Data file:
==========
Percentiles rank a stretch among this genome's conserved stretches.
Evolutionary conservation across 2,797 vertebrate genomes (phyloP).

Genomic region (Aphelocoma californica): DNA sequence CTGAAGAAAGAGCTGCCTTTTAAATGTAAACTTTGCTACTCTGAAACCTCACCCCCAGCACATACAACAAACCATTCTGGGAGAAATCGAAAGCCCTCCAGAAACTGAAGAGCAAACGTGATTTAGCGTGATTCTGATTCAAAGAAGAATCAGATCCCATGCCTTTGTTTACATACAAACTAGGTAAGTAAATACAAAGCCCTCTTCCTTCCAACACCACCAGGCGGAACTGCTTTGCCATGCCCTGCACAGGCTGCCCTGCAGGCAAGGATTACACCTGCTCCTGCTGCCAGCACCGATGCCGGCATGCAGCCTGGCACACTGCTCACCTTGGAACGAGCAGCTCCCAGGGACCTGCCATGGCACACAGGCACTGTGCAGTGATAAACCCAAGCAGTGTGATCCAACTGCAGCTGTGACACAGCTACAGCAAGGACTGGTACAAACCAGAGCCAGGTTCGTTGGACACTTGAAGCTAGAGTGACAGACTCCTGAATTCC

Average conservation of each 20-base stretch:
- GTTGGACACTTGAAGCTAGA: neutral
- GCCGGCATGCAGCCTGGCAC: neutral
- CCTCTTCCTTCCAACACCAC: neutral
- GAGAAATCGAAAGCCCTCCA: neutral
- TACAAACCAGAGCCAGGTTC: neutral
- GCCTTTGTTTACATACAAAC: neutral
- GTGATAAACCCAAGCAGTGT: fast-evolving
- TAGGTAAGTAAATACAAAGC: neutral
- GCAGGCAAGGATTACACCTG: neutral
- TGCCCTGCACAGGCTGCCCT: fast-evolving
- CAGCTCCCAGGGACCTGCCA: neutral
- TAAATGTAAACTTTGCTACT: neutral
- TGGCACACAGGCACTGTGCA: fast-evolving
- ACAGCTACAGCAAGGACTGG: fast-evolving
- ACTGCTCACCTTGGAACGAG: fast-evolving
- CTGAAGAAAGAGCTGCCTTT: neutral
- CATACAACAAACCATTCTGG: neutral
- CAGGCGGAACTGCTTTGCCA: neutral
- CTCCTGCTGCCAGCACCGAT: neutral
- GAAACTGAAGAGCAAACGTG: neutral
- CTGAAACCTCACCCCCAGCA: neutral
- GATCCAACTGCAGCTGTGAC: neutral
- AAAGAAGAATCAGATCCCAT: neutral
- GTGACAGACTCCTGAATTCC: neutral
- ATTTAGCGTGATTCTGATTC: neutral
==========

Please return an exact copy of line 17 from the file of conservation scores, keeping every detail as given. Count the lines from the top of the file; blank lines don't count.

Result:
- TGGCACACAGGCACTGTGCA: fast-evolving